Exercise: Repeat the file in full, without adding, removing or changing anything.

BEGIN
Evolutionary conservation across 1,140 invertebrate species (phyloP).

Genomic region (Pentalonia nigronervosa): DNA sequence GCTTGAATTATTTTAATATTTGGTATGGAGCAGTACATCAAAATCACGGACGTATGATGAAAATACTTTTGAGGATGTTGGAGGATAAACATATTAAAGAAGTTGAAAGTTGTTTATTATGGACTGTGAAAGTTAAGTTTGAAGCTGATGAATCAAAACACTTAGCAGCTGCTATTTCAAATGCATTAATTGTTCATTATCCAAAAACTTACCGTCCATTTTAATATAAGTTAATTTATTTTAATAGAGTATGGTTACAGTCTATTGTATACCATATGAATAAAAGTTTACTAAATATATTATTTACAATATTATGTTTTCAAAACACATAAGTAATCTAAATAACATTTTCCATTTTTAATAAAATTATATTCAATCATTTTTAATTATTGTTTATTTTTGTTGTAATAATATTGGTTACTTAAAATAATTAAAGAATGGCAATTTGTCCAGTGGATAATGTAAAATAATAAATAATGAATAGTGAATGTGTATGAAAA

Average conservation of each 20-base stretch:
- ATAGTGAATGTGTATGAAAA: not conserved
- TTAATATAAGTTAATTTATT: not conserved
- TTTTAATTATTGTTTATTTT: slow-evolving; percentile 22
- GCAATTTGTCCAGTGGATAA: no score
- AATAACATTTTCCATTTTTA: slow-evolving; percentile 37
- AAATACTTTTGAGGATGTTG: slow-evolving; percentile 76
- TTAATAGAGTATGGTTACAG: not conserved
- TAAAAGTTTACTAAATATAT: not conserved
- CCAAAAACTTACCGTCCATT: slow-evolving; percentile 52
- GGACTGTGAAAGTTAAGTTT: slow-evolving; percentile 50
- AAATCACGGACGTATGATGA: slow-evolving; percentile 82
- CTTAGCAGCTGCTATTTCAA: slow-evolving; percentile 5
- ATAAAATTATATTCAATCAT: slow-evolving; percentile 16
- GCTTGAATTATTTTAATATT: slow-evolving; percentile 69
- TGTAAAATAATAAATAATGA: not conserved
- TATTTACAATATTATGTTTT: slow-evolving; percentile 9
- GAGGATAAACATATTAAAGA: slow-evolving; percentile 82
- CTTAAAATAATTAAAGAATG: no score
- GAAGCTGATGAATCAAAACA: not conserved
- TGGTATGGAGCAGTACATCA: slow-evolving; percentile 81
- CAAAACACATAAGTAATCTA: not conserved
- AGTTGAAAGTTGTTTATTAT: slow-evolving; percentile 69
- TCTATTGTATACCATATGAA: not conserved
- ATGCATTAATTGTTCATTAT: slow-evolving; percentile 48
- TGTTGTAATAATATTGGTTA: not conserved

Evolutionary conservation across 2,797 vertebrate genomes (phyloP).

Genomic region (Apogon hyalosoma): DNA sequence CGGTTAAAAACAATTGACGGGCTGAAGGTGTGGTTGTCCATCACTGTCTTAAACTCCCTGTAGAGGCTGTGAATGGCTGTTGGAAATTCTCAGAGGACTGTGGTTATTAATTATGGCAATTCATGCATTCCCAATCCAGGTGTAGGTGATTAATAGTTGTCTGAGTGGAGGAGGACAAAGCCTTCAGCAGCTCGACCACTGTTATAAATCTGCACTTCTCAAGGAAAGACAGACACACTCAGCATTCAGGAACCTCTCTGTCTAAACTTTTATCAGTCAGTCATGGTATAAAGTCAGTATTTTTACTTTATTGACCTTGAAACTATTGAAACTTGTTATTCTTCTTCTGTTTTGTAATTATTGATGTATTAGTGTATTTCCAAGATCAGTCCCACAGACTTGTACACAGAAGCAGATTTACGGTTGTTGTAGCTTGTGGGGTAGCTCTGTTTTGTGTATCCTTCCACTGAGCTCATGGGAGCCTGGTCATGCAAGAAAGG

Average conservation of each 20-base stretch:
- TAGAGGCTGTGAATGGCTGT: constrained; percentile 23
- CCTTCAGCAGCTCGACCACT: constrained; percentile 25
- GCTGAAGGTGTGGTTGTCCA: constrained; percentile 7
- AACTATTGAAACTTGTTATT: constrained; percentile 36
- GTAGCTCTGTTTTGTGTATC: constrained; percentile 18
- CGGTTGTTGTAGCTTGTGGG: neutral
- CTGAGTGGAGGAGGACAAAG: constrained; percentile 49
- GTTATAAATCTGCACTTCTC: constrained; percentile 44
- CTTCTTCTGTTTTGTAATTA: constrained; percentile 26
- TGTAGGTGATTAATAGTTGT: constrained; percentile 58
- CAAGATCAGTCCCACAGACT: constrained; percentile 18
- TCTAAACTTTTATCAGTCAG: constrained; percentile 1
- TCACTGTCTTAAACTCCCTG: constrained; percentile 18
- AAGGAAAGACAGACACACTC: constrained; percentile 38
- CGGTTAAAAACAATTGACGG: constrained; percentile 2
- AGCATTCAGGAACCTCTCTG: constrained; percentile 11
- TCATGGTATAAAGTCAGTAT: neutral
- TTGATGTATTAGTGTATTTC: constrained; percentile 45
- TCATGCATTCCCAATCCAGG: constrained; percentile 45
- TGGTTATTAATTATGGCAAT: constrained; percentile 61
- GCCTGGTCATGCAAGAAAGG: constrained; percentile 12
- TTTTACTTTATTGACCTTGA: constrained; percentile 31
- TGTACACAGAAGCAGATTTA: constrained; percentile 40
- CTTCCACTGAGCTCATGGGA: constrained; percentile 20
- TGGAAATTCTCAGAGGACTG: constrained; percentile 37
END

Evolutionary conservation across 1,140 invertebrate species (phyloP).

Genomic region (Pentalonia nigronervosa): DNA sequence GCTTGAATTATTTTAATATTTGGTATGGAGCAGTACATCAAAATCACGGACGTATGATGAAAATACTTTTGAGGATGTTGGAGGATAAACATATTAAAGAAGTTGAAAGTTGTTTATTATGGACTGTGAAAGTTAAGTTTGAAGCTGATGAATCAAAACACTTAGCAGCTGCTATTTCAAATGCATTAATTGTTCATTATCCAAAAACTTACCGTCCATTTTAATATAAGTTAATTTATTTTAATAGAGTATGGTTACAGTCTATTGTATACCATATGAATAAAAGTTTACTAAATATATTATTTACAATATTATGTTTTCAAAACACATAAGTAATCTAAATAACATTTTCCATTTTTAATAAAATTATATTCAATCATTTTTAATTATTGTTTATTTTTGTTGTAATAATATTGGTTACTTAAAATAATTAAAGAATGGCAATTTGTCCAGTGGATAATGTAAAATAATAAATAATGAATAGTGAATGTGTATGAAAA

Average conservation of each 20-base stretch:
- ATAGTGAATGTGTATGAAAA: not conserved
- TTAATATAAGTTAATTTATT: not conserved
- TTTTAATTATTGTTTATTTT: slow-evolving; percentile 22
- GCAATTTGTCCAGTGGATAA: no score
- AATAACATTTTCCATTTTTA: slow-evolving; percentile 37
- AAATACTTTTGAGGATGTTG: slow-evolving; percentile 76
- TTAATAGAGTATGGTTACAG: not conserved
- TAAAAGTTTACTAAATATAT: not conserved
- CCAAAAACTTACCGTCCATT: slow-evolving; percentile 52
- GGACTGTGAAAGTTAAGTTT: slow-evolving; percentile 50
- AAATCACGGACGTATGATGA: slow-evolving; percentile 82
- CTTAGCAGCTGCTATTTCAA: slow-evolving; percentile 5
- ATAAAATTATATTCAATCAT: slow-evolving; percentile 16
- GCTTGAATTATTTTAATATT: slow-evolving; percentile 69
- TGTAAAATAATAAATAATGA: not conserved
- TATTTACAATATTATGTTTT: slow-evolving; percentile 9
- GAGGATAAACATATTAAAGA: slow-evolving; percentile 82
- CTTAAAATAATTAAAGAATG: no score
- GAAGCTGATGAATCAAAACA: not conserved
- TGGTATGGAGCAGTACATCA: slow-evolving; percentile 81
- CAAAACACATAAGTAATCTA: not conserved
- AGTTGAAAGTTGTTTATTAT: slow-evolving; percentile 69
- TCTATTGTATACCATATGAA: not conserved
- ATGCATTAATTGTTCATTAT: slow-evolving; percentile 48
- TGTTGTAATAATATTGGTTA: not conserved

Evolutionary conservation across 2,797 vertebrate genomes (phyloP).

Genomic region (Apogon hyalosoma): DNA sequence CGGTTAAAAACAATTGACGGGCTGAAGGTGTGGTTGTCCATCACTGTCTTAAACTCCCTGTAGAGGCTGTGAATGGCTGTTGGAAATTCTCAGAGGACTGTGGTTATTAATTATGGCAATTCATGCATTCCCAATCCAGGTGTAGGTGATTAATAGTTGTCTGAGTGGAGGAGGACAAAGCCTTCAGCAGCTCGACCACTGTTATAAATCTGCACTTCTCAAGGAAAGACAGACACACTCAGCATTCAGGAACCTCTCTGTCTAAACTTTTATCAGTCAGTCATGGTATAAAGTCAGTATTTTTACTTTATTGACCTTGAAACTATTGAAACTTGTTATTCTTCTTCTGTTTTGTAATTATTGATGTATTAGTGTATTTCCAAGATCAGTCCCACAGACTTGTACACAGAAGCAGATTTACGGTTGTTGTAGCTTGTGGGGTAGCTCTGTTTTGTGTATCCTTCCACTGAGCTCATGGGAGCCTGGTCATGCAAGAAAGG

Average conservation of each 20-base stretch:
- TAGAGGCTGTGAATGGCTGT: constrained; percentile 23
- CCTTCAGCAGCTCGACCACT: constrained; percentile 25
- GCTGAAGGTGTGGTTGTCCA: constrained; percentile 7
- AACTATTGAAACTTGTTATT: constrained; percentile 36
- GTAGCTCTGTTTTGTGTATC: constrained; percentile 18
- CGGTTGTTGTAGCTTGTGGG: neutral
- CTGAGTGGAGGAGGACAAAG: constrained; percentile 49
- GTTATAAATCTGCACTTCTC: constrained; percentile 44
- CTTCTTCTGTTTTGTAATTA: constrained; percentile 26
- TGTAGGTGATTAATAGTTGT: constrained; percentile 58
- CAAGATCAGTCCCACAGACT: constrained; percentile 18
- TCTAAACTTTTATCAGTCAG: constrained; percentile 1
- TCACTGTCTTAAACTCCCTG: constrained; percentile 18
- AAGGAAAGACAGACACACTC: constrained; percentile 38
- CGGTTAAAAACAATTGACGG: constrained; percentile 2
- AGCATTCAGGAACCTCTCTG: constrained; percentile 11
- TCATGGTATAAAGTCAGTAT: neutral
- TTGATGTATTAGTGTATTTC: constrained; percentile 45
- TCATGCATTCCCAATCCAGG: constrained; percentile 45
- TGGTTATTAATTATGGCAAT: constrained; percentile 61
- GCCTGGTCATGCAAGAAAGG: constrained; percentile 12
- TTTTACTTTATTGACCTTGA: constrained; percentile 31
- TGTACACAGAAGCAGATTTA: constrained; percentile 40
- CTTCCACTGAGCTCATGGGA: constrained; percentile 20
- TGGAAATTCTCAGAGGACTG: constrained; percentile 37